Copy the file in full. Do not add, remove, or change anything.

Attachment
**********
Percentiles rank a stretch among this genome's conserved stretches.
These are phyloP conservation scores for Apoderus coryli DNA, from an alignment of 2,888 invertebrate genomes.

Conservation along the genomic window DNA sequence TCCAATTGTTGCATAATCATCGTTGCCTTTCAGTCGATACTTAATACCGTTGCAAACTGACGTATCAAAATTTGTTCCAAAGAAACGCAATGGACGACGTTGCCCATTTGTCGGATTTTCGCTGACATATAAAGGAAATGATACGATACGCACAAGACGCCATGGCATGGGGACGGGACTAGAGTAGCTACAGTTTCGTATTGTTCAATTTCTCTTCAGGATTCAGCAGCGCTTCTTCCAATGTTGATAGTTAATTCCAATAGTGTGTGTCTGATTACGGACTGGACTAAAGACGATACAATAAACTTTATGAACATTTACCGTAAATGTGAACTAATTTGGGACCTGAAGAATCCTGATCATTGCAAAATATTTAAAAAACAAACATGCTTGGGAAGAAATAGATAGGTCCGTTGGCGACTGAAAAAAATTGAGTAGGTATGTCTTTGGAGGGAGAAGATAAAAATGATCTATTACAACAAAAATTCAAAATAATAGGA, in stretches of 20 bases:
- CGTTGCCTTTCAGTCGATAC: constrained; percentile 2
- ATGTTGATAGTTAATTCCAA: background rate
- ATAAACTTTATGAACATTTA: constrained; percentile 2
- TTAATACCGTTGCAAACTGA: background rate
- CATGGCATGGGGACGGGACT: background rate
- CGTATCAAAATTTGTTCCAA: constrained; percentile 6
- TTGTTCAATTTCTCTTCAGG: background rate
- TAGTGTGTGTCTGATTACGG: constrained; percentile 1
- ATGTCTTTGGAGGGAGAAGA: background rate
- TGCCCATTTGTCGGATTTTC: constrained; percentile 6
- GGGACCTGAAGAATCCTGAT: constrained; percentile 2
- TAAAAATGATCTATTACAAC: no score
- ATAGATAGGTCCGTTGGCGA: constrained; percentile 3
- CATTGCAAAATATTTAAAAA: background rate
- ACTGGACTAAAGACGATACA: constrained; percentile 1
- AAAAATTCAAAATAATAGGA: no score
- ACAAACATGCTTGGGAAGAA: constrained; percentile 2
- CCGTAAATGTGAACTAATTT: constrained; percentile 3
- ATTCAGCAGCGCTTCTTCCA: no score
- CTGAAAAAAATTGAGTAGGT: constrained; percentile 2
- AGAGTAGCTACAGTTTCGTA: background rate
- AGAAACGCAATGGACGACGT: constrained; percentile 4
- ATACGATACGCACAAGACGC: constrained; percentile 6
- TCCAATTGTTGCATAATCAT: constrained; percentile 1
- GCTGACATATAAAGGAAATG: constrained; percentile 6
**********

Percentiles rank a stretch among this genome's conserved stretches.
These are phyloP conservation scores for Apoderus coryli DNA, from an alignment of 2,888 invertebrate genomes.

Conservation along the genomic window DNA sequence TCCAATTGTTGCATAATCATCGTTGCCTTTCAGTCGATACTTAATACCGTTGCAAACTGACGTATCAAAATTTGTTCCAAAGAAACGCAATGGACGACGTTGCCCATTTGTCGGATTTTCGCTGACATATAAAGGAAATGATACGATACGCACAAGACGCCATGGCATGGGGACGGGACTAGAGTAGCTACAGTTTCGTATTGTTCAATTTCTCTTCAGGATTCAGCAGCGCTTCTTCCAATGTTGATAGTTAATTCCAATAGTGTGTGTCTGATTACGGACTGGACTAAAGACGATACAATAAACTTTATGAACATTTACCGTAAATGTGAACTAATTTGGGACCTGAAGAATCCTGATCATTGCAAAATATTTAAAAAACAAACATGCTTGGGAAGAAATAGATAGGTCCGTTGGCGACTGAAAAAAATTGAGTAGGTATGTCTTTGGAGGGAGAAGATAAAAATGATCTATTACAACAAAAATTCAAAATAATAGGA, in stretches of 20 bases:
- CGTTGCCTTTCAGTCGATAC: constrained; percentile 2
- ATGTTGATAGTTAATTCCAA: background rate
- ATAAACTTTATGAACATTTA: constrained; percentile 2
- TTAATACCGTTGCAAACTGA: background rate
- CATGGCATGGGGACGGGACT: background rate
- CGTATCAAAATTTGTTCCAA: constrained; percentile 6
- TTGTTCAATTTCTCTTCAGG: background rate
- TAGTGTGTGTCTGATTACGG: constrained; percentile 1
- ATGTCTTTGGAGGGAGAAGA: background rate
- TGCCCATTTGTCGGATTTTC: constrained; percentile 6
- GGGACCTGAAGAATCCTGAT: constrained; percentile 2
- TAAAAATGATCTATTACAAC: no score
- ATAGATAGGTCCGTTGGCGA: constrained; percentile 3
- CATTGCAAAATATTTAAAAA: background rate
- ACTGGACTAAAGACGATACA: constrained; percentile 1
- AAAAATTCAAAATAATAGGA: no score
- ACAAACATGCTTGGGAAGAA: constrained; percentile 2
- CCGTAAATGTGAACTAATTT: constrained; percentile 3
- ATTCAGCAGCGCTTCTTCCA: no score
- CTGAAAAAAATTGAGTAGGT: constrained; percentile 2
- AGAGTAGCTACAGTTTCGTA: background rate
- AGAAACGCAATGGACGACGT: constrained; percentile 4
- ATACGATACGCACAAGACGC: constrained; percentile 6
- TCCAATTGTTGCATAATCAT: constrained; percentile 1
- GCTGACATATAAAGGAAATG: constrained; percentile 6